The Straits Times recently reported that the SLA has served some Clementi residents an eviction notice on their community garden, giving them two weeks to do so.
Clementi group told to clear out ‘farm’ on state land
Clementi folk, who have tended to garden for years, hope for reprieve
For three decades, a group of Clementi residents have tended to a garden in their neighbourhood, coaxing harvests of bittergourd, sweet potato and jackfruit from the soil, mostly for their own dinner tables.
But their ‘farm’ sits on state land.
On Tuesday, they were told by the Singapore Land Authority (SLA) to clear out by March 20 – in two weeks.
The plot in question is bounded by a portion of the former Keretapi Tanah Melayu (KTM) railway line, the Sungei Ulu Pandan canal, Clementi Avenue 4 and Clementi Avenue 6.
A notice from the SLA has been posted on the door of the outhouse on the farm, announcing that these ‘farmers’ had trespassed on state land by erecting an illegal structure and cultivating crops illegally.
The notice also pointed out that ‘other items’ had been placed on state land without approval, in an apparent reference to a small shrine, a tool shed and several fish ponds.
Asked why it was taking action now, the SLA, in a joint statement with the Urban Redevelopment Authority, replied that a resident in the vicinity had reported that the frequent burning of leaves in the area had made the air acrid, creating discomfort especially for her children who have asthma.
The SLA said it looked into the complaint and found burnt patches of ground, the crops and unauthorised structures, so it posted the eviction notices.
‘Going forward, the SLA will consider and discuss with grassroots organisations whether and what arrangements can be put in place to allow community use of the land,’ said the statement.
It added, however, that the ‘disamenities’ caused by the farming had to be taken into account.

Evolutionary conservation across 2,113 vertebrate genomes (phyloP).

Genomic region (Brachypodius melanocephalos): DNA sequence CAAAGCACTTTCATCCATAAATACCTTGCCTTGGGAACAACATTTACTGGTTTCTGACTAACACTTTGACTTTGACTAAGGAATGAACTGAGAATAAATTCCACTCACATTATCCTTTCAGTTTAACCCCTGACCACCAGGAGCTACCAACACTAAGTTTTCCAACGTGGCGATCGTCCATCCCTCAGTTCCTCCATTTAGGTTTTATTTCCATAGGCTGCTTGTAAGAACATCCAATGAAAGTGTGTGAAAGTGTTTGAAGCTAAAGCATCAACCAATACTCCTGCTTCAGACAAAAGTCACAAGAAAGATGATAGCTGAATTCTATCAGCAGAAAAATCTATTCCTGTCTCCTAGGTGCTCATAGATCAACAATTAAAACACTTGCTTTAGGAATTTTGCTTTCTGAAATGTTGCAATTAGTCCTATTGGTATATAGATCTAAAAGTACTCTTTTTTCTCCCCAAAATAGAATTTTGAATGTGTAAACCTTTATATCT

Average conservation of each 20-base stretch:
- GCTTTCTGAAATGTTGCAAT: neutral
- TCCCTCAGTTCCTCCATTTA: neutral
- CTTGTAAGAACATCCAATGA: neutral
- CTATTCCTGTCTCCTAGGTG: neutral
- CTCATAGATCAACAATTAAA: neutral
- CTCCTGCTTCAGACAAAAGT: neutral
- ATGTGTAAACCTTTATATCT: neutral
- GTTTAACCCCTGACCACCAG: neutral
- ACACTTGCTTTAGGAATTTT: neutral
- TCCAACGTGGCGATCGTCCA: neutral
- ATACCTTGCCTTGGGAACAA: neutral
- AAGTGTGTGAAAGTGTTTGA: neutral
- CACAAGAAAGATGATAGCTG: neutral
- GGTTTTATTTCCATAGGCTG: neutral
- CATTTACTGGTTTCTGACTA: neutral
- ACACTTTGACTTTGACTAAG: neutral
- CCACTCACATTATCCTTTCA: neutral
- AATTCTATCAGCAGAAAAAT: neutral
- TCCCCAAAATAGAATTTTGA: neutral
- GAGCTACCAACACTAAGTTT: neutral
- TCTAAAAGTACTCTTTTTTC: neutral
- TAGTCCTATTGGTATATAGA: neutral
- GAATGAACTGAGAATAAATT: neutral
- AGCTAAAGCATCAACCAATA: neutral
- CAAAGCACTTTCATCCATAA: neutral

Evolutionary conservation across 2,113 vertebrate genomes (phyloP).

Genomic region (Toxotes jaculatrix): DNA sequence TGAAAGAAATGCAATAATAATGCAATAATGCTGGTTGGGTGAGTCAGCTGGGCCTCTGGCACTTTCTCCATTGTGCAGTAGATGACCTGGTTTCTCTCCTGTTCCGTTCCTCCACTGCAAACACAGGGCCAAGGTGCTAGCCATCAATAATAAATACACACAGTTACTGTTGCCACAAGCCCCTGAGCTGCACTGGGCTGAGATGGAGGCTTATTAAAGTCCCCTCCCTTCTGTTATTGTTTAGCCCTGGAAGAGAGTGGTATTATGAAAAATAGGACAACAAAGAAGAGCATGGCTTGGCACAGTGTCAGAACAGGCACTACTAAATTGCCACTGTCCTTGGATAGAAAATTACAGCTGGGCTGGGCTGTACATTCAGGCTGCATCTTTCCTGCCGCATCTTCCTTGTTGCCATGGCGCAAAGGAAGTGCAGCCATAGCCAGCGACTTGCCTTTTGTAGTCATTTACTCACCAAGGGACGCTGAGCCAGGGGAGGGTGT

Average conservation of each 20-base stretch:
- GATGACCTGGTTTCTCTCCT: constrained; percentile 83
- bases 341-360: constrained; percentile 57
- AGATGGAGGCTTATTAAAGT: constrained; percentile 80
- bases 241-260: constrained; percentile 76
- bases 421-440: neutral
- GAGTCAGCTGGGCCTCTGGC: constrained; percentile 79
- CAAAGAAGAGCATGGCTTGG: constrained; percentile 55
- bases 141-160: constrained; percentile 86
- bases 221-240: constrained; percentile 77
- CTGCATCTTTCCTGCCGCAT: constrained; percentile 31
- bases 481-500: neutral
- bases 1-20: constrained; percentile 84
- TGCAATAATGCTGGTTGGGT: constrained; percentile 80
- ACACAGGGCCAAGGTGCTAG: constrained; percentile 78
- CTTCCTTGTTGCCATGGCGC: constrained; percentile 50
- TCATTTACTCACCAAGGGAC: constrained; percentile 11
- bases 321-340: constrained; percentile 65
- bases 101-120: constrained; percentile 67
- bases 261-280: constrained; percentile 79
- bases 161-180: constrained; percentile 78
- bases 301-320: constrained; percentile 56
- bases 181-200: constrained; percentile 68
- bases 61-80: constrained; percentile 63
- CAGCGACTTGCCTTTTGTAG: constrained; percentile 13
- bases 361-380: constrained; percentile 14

The SLA has the law on its side.
The State Lands Encroachment Act states that those who ‘unlawfully enter into possession of any state land, either by residing or by erecting any building or hut thereon or by clearing, enclosing or cultivating any part thereof’ shall be guilty of an offence. Conviction brings a fine of up to $5,000, a jail term of up to six months or both.
Madam Siow Siew Eng, 72, who is at the farm almost daily, said officers turned up and took down her details. Asked how she felt about the eviction, she patted her chest and said ‘sim tiah’, meaning ‘heart pain’ in Hokkien.
She said she is not planting anything new, and will just harvest what is there.
The group of ‘urban farmers’, mostly elderly, have been pottering on the farm long enough to have seen a new generation of them turn up to work the soil.
Madam Siow herself took over her patch from her godfather, now in his 80s and unable to walk.
Clementi resident Lester Yeong, a 35-year-old laboratory manager, said his father has farmed there in the two years since he retired, surrounded by his grandchildren, who go there to play.
Mr Yeong and others have asked the SLA for the gardening to be permitted until the land is needed for other uses, and for the current users to pay a nominal fee for a temporary occupancy permit.
He said he is meeting his MP, Ms Sim Ann, next week to discuss the issue.
Mr Leong Kwok Peng of the Green Corridor civic interest group looking to preserve the former KTM railway stretch, said an abandoned railway bridge linking Sunset Way to Clementi had significant heritage value, as does that section of the track, which was a branch of the Tanjong Pagar-Woodlands line that became disused more than 20 years ago.
Mr Leong called for the farmers to be allowed to continue their activity, but said the plot should be a community space, open to all, not just the farmers.
Clementi residents say the farm, there since the late 1970s, is something of a neighbourhood institution.
Housewife Jacinta Conceicao, 50, said: ‘It’s part of the scenery for us. We have the railway track, we have the river and we have this farm – it makes our neighbourhood unique in this way.’
Image taken from USDAgov